Every quadrant m arks a different stage the products are in named Stars, Cas h Cows, Poor Dogs and question marks.26

illustration not visible in this excerpt

Figure 1: The BCG Matrix

Source: http://www. bcg.de/bcg_deutschland/geschichte/klassiker/portfoliomatrix.aspx , 27th February 2013

As figure 1 shows, through their high market share and high market growth, stars earn high revenues. Cash c ows are distinguished for a high market share by simultaneously having a low market growth. This leads to a stagnating market for the product, revenues were brought in nonetheless.27 These c an be us ed to finance upcoming investments.28 The poor dogs have a low value in both quantities. That is why the profit is low as well.29 At least, the question marks have a low m arket share, but a high market growth, therefore are these products leading to be the future stars of the company portfolio.

Derived from that, there are norm strategies to follow to administer the company’s portfolio as best as possible.30

Table 1: Norm strategies derived from the BCG-Matrix

illustration not visible in this excerpt

Source: own illustration, adapted from: Geml, R., Lauer, H. (2008), p.253

The BCG-matrix is comparable to the classical product lifecycle, beginning with the question m arks, secondly the stars, cash c ows and poor dogs at least.31

Weaknesses of this model have also been discussed yet. Not every product can be seen as totally independent from the others, sometim es one business unit can help the others to gain profit or market share so that it can be unprofitable for the company to follow the norm strategies. Moreover, there are a lot more factors to consider when determining a company’s position in the m arket than just the mentioned two.

However, the importance of this matrix is still given by every diversified company needing to have a view of its product portfolio and having a balanced one as well. This portfolio helps companies m aking further strategic decisions to increase the own market share by concurrent keeping the portfolio in constant balance. It should be seen as a model to determine a snapshot of the company’s situation in the competition.32

2.2.2 Ansoff’s Product-Market-Matrix

In course of the ongoing globalization and interna tionaliz ation of the world, especially big companies have to develop new markets to remain competitive internationally or even all over the world.

To show different possibilities to be successful in distinct markets, Ans off developed his product-m arket m atrix with four growth strategies for companies.33

illustration not visible in this excerpt

Figure 2: The Ansoff-Matrix

Source: Perlitz, M. (2004), p. 36

The market penetration strategy tries to increase the product’s market s hare in existing markets. This is possible by us ing price strategies, advertising or an aggressive marketing campaign to elim inate competitors.34 It is the least risky strategy becaus e it uses the already existing resources of the company. Still, if a market is saturated, market penetration gets to its limits and another strategy has to find applic ation.35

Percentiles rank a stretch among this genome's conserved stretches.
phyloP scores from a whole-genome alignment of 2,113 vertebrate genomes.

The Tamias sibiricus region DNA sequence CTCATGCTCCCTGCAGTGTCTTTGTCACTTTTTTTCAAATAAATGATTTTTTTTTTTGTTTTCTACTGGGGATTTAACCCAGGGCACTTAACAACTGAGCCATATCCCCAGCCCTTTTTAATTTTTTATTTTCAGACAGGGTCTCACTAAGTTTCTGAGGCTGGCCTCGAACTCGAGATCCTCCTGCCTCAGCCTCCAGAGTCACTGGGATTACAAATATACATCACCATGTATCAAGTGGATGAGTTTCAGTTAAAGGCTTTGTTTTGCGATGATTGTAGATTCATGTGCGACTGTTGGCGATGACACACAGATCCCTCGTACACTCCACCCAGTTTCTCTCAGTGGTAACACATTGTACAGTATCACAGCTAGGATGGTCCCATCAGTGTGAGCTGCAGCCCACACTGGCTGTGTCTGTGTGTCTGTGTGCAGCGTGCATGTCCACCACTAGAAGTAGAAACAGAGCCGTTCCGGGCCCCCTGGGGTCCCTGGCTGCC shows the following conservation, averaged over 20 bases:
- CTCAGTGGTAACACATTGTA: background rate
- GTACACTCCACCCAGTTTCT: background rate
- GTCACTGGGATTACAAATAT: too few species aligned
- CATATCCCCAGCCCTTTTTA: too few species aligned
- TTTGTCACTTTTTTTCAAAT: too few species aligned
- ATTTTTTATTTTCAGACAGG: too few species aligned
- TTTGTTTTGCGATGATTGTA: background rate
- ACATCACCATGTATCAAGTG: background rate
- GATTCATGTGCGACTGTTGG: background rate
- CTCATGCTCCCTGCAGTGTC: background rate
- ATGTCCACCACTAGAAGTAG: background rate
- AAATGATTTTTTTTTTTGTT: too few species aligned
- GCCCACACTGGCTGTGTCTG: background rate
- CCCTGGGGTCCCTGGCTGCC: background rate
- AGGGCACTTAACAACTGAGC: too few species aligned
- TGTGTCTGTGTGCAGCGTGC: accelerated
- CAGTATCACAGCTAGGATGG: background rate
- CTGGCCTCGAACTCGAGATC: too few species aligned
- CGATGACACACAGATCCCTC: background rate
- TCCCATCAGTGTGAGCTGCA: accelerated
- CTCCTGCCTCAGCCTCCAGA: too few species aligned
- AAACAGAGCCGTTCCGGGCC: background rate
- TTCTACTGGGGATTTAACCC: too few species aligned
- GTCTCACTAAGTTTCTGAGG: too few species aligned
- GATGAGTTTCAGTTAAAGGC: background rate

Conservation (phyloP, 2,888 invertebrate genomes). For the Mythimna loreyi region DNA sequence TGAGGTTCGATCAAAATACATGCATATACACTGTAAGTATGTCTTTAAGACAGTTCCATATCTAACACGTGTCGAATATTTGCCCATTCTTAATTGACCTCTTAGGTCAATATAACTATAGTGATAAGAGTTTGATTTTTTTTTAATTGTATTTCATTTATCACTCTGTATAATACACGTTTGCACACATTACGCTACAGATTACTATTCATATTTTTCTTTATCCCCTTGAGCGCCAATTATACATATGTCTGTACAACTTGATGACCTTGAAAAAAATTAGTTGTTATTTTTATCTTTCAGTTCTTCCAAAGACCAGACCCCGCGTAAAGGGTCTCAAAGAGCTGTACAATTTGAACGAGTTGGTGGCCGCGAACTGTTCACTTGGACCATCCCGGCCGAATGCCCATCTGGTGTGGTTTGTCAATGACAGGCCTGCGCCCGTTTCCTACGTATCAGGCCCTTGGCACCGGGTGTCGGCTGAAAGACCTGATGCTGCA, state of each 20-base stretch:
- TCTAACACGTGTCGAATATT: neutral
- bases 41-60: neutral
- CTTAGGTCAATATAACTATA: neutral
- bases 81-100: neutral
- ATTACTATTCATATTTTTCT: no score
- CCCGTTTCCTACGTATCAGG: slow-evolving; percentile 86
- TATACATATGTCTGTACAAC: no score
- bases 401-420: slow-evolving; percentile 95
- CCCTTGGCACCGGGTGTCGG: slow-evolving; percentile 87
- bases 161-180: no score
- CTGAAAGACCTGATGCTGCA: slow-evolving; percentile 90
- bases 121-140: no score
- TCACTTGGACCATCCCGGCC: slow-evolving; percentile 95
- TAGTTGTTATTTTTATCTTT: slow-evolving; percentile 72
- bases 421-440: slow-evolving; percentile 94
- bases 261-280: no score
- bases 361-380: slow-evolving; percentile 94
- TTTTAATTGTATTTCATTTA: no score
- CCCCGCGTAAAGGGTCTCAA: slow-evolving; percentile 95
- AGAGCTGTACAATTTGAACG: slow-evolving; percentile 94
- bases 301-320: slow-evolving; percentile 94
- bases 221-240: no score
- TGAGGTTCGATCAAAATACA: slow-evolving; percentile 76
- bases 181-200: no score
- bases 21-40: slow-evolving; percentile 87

Market developm ent stakes companies to develop one or more new markets for their existing products. That includes expanding in new geographical regions, different price strategies and developing new distribution ways. Product development is almost the same strategy, developing new products in the existing markets. Organizations can leverage their c ore competences and develop them further to launch a new product for their target c ustomers. This strategy is especially necessary to remain com petitive in course of m ature m arkets.36

The diversification strategy is the most risky one, because it includes a new product and a new market the cooperation tries to get a foothold in, but the chance of getting a high return in this new industry c an reduce the risk.37

2.2.3 4Ps of M arketing

The above explained theories are classified as belonging to the strategic marketing. Concerning operative m arketing, there is a m odel called marketing-mix or the 4Ps of Marketing. It was developed by Neil Borden in the 1960’s and includes the factors Product, Place, Prom otion and Pric e. The 4 Ps represent the internal controllable c omponents in designing m arketing, cons idering the com pany and its products itself.38

illustration not visible in this excerpt

Figure 3: The 4 P's of marketing

Source: own illustration, adapted from Meffert, H., Burmann, C., Kirchgeorg, M. (2012), p. 22

“Product” includes all the physical elements concerning the product design, packaging, quality, warranty and brand name, of c ourse. Thes e elem ents are - beside the price - the first, customers notice and internalize.

“Price” then describes the factors influencing the com pany’s price planning, for example pric e strategy, discounts and retail prices. It is a very im portant factor for customers espec ially if new unknown products or brands enter the market, so this important c omponent of designing the marketing-m ix should not be underestimated.